Bold plans for land

Multiple land development fronts are currently being progressed across Latrobe City, with potentially thousands more land lots to come on line.

The past year has seen Latrobe City Council, with expert planning assistance from several State Government agencies, amplify its efforts to “get land to market” across the municipality.

Just 12 months ago council came under fire from Latrobe Valley developers who said its “rigid” application of development plan overlays on large precincts of local land had stalled progress on 800 hectares rezoned by the State Government in February 2011.

Today, development plans are finalised for 340 hectares, allowing for 3200 lots, while a further 6150 lots across just under 1000ha are also in the pipeline.

A development plan for a 1330-lot Traralgon North precinct will also be considered by council at its meeting next Monday night.

At the same meeting council will consider endorsing a draft concept plan to bring forward the region’s largest potential growth front at Lake Narracan.

Speaking with The Express this week Latrobe’s manager city planning Chris Wightman said the plan to develop around 610ha – potentially up to 3000 lots – offered a “great opportunity” for Latrobe’s growth as a city and, if endorsed by council, would have a significant regional impact.

Last year the State Government contributed $100,000 to council to help facilitate the development of Lake Narracan’s surrounds, citing the area’s “social and economic importance to the Valley”.

The scale of this proposal requires the preparation of a precinct structure plan, something Mr Wightman said had not been undertaken in Latrobe before and was rarely done in regions.

A series of background studies had been completed and early consultation had already taken place with relevant user groups and landowners, he said.

Mr Wightman said much more extensive work would take place if the draft concept plan was approved but so far the proposal had been “generally, well received”.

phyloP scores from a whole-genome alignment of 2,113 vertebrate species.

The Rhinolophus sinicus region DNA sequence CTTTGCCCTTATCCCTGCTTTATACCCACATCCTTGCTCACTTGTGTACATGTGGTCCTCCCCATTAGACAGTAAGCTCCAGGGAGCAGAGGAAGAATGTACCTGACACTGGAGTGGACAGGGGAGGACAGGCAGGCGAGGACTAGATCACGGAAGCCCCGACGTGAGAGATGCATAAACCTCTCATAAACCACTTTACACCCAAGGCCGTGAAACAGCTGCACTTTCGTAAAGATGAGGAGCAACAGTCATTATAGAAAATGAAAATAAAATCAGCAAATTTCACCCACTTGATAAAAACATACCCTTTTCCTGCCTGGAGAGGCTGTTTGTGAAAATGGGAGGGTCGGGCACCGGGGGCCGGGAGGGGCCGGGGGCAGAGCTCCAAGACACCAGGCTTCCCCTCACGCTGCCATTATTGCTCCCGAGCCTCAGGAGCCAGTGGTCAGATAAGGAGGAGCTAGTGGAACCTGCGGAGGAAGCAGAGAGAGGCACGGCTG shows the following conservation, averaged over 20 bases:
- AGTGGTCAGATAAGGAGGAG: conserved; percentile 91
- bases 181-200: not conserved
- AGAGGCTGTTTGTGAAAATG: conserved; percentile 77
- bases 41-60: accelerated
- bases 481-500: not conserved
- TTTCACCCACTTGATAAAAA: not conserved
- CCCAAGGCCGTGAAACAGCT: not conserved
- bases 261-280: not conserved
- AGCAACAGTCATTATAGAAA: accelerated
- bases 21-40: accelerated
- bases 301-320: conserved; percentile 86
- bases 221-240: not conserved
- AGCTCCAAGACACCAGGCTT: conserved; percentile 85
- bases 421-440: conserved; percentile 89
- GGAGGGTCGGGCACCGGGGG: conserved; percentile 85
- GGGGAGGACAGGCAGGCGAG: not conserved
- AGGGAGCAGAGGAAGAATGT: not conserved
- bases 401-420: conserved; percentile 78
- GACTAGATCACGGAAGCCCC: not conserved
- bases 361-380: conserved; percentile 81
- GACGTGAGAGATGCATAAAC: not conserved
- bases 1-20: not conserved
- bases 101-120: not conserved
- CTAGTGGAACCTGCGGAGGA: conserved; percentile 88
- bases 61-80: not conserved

The plan details a vision for enhancing Lake Narracan’s foreshore amenity as well as the provision of recreational opportunities and open spaces, ancillary commercial possibilities and a range of other infrastructure requirements to service a major residential development.

Mr Wightman said if council endorsed the draft plan next week, a public exhibition and consultation period would follow before a detailed plan was completed.

Progressing such a large-scale proposal would be inevitably time-consuming, he said, but council’s planning team hoped to condense a number of planning processes to see the space rezoned in a timely way if draft and detailed plans were adopted by council.

“We are excited about the opportunities this offers,” Mr Wightman said.

He said it was too early to predict when activity might commence on-site given that would also be “up to the developers.”

Mr Wightman said while large parcels of land across Latrobe were now at various stages of progress, it was “important to note” market demand would drive much of the subsequent development “over time”.

In Traralgon’s Erin Park and Cross’s Road, work is underway and a planning permit for subdivision has just been issued for 24ha in Franklin Place.

Morwell’s development fronts were “more constrained”, Mr Wightman said, but work on Heritage Boulevard’s stage one was well underway with multiple stages foreshadowed.

A development plan has been approved for land at the base of Crinigan Road with a proposal before council to rezone part of that 80ha parcel.

He said council expected a development plan would soon be lodged for a Latrobe Road West precinct, incorporating the former Sunday Market site, council land and a proposed 120-lot residential development in Toners Lane.

Another development plan is expected to be lodged soon for 87ha on land west of Churchill’s Gaskin Park.

Council officers are currently assessing a development plan for 41ha of Waterloo Road land in Moe, west of the racecourse while a development plan has already been endorsed for a potential 220 lots over 94ha bordered by Coach Road and the golf club around Monash Road, Newborough.

Mr Wightman said the latter land, known as Monash Views, offered a “very different residential product” and planning permits were being assessed now.

While he recognised the need for development plan overlays on large land parcels had initially triggered “anxiety” among developers, Mr Wightman said the plans ensured a “high level of urban design”, provided “certainty for all landowners” and negated the need to later “put planning permits out to notice”.